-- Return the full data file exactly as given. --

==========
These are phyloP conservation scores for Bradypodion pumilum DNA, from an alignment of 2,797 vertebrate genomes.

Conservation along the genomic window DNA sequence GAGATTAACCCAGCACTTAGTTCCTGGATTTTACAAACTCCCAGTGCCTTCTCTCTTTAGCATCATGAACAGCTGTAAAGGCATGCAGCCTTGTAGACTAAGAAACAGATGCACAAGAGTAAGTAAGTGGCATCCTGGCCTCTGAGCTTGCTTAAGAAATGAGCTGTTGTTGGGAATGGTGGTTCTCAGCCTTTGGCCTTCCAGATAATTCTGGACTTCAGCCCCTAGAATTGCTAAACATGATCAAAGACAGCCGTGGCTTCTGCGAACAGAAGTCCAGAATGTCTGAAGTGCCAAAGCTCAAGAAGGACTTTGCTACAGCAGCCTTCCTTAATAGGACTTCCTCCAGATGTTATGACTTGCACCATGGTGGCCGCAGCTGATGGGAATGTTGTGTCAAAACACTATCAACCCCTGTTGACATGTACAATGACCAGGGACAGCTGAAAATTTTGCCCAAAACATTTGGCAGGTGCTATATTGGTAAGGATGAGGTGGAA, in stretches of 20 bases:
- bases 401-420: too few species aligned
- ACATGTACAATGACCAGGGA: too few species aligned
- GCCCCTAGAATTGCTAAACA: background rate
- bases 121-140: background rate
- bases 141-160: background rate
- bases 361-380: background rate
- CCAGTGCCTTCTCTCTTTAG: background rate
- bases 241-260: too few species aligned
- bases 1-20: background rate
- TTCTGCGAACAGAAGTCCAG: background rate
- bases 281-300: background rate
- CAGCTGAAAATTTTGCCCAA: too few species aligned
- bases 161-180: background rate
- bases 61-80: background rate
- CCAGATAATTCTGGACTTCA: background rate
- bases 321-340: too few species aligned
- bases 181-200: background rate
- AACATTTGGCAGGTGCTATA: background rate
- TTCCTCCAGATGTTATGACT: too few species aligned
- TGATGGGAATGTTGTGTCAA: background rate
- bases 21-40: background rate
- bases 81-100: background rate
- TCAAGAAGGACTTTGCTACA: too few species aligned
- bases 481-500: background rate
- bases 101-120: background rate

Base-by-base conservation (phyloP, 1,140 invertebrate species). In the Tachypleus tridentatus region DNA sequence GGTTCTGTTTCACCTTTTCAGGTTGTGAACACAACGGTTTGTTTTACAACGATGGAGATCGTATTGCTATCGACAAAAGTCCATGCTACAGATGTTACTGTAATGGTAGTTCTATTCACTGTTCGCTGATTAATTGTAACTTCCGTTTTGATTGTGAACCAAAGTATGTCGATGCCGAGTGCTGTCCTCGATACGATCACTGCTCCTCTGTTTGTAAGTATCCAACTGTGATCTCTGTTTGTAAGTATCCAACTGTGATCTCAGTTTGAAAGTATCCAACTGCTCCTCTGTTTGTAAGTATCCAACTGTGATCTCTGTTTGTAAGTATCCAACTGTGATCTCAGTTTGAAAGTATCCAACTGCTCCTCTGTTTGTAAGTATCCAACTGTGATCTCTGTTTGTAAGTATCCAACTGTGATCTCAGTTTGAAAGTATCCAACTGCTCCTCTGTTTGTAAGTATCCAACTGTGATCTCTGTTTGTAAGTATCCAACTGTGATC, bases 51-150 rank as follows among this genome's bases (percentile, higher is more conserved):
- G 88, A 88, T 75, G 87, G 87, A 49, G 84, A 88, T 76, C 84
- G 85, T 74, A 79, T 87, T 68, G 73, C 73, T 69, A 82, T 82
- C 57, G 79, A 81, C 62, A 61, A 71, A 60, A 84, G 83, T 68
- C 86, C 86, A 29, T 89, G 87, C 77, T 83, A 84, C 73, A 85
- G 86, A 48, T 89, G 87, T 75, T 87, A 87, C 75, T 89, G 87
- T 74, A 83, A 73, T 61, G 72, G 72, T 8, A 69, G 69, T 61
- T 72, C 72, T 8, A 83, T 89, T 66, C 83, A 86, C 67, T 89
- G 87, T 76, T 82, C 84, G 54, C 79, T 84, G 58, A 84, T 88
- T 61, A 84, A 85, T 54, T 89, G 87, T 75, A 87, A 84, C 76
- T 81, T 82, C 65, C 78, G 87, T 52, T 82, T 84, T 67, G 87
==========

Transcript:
These are phyloP conservation scores for Bradypodion pumilum DNA, from an alignment of 2,797 vertebrate genomes.

Conservation along the genomic window DNA sequence GAGATTAACCCAGCACTTAGTTCCTGGATTTTACAAACTCCCAGTGCCTTCTCTCTTTAGCATCATGAACAGCTGTAAAGGCATGCAGCCTTGTAGACTAAGAAACAGATGCACAAGAGTAAGTAAGTGGCATCCTGGCCTCTGAGCTTGCTTAAGAAATGAGCTGTTGTTGGGAATGGTGGTTCTCAGCCTTTGGCCTTCCAGATAATTCTGGACTTCAGCCCCTAGAATTGCTAAACATGATCAAAGACAGCCGTGGCTTCTGCGAACAGAAGTCCAGAATGTCTGAAGTGCCAAAGCTCAAGAAGGACTTTGCTACAGCAGCCTTCCTTAATAGGACTTCCTCCAGATGTTATGACTTGCACCATGGTGGCCGCAGCTGATGGGAATGTTGTGTCAAAACACTATCAACCCCTGTTGACATGTACAATGACCAGGGACAGCTGAAAATTTTGCCCAAAACATTTGGCAGGTGCTATATTGGTAAGGATGAGGTGGAA, in stretches of 20 bases:
- bases 401-420: too few species aligned
- ACATGTACAATGACCAGGGA: too few species aligned
- GCCCCTAGAATTGCTAAACA: background rate
- bases 121-140: background rate
- bases 141-160: background rate
- bases 361-380: background rate
- CCAGTGCCTTCTCTCTTTAG: background rate
- bases 241-260: too few species aligned
- bases 1-20: background rate
- TTCTGCGAACAGAAGTCCAG: background rate
- bases 281-300: background rate
- CAGCTGAAAATTTTGCCCAA: too few species aligned
- bases 161-180: background rate
- bases 61-80: background rate
- CCAGATAATTCTGGACTTCA: background rate
- bases 321-340: too few species aligned
- bases 181-200: background rate
- AACATTTGGCAGGTGCTATA: background rate
- TTCCTCCAGATGTTATGACT: too few species aligned
- TGATGGGAATGTTGTGTCAA: background rate
- bases 21-40: background rate
- bases 81-100: background rate
- TCAAGAAGGACTTTGCTACA: too few species aligned
- bases 481-500: background rate
- bases 101-120: background rate

Base-by-base conservation (phyloP, 1,140 invertebrate species). In the Tachypleus tridentatus region DNA sequence GGTTCTGTTTCACCTTTTCAGGTTGTGAACACAACGGTTTGTTTTACAACGATGGAGATCGTATTGCTATCGACAAAAGTCCATGCTACAGATGTTACTGTAATGGTAGTTCTATTCACTGTTCGCTGATTAATTGTAACTTCCGTTTTGATTGTGAACCAAAGTATGTCGATGCCGAGTGCTGTCCTCGATACGATCACTGCTCCTCTGTTTGTAAGTATCCAACTGTGATCTCTGTTTGTAAGTATCCAACTGTGATCTCAGTTTGAAAGTATCCAACTGCTCCTCTGTTTGTAAGTATCCAACTGTGATCTCTGTTTGTAAGTATCCAACTGTGATCTCAGTTTGAAAGTATCCAACTGCTCCTCTGTTTGTAAGTATCCAACTGTGATCTCTGTTTGTAAGTATCCAACTGTGATCTCAGTTTGAAAGTATCCAACTGCTCCTCTGTTTGTAAGTATCCAACTGTGATCTCTGTTTGTAAGTATCCAACTGTGATC, bases 51-150 rank as follows among this genome's bases (percentile, higher is more conserved):
- G 88, A 88, T 75, G 87, G 87, A 49, G 84, A 88, T 76, C 84
- G 85, T 74, A 79, T 87, T 68, G 73, C 73, T 69, A 82, T 82
- C 57, G 79, A 81, C 62, A 61, A 71, A 60, A 84, G 83, T 68
- C 86, C 86, A 29, T 89, G 87, C 77, T 83, A 84, C 73, A 85
- G 86, A 48, T 89, G 87, T 75, T 87, A 87, C 75, T 89, G 87
- T 74, A 83, A 73, T 61, G 72, G 72, T 8, A 69, G 69, T 61
- T 72, C 72, T 8, A 83, T 89, T 66, C 83, A 86, C 67, T 89
- G 87, T 76, T 82, C 84, G 54, C 79, T 84, G 58, A 84, T 88
- T 61, A 84, A 85, T 54, T 89, G 87, T 75, A 87, A 84, C 76
- T 81, T 82, C 65, C 78, G 87, T 52, T 82, T 84, T 67, G 87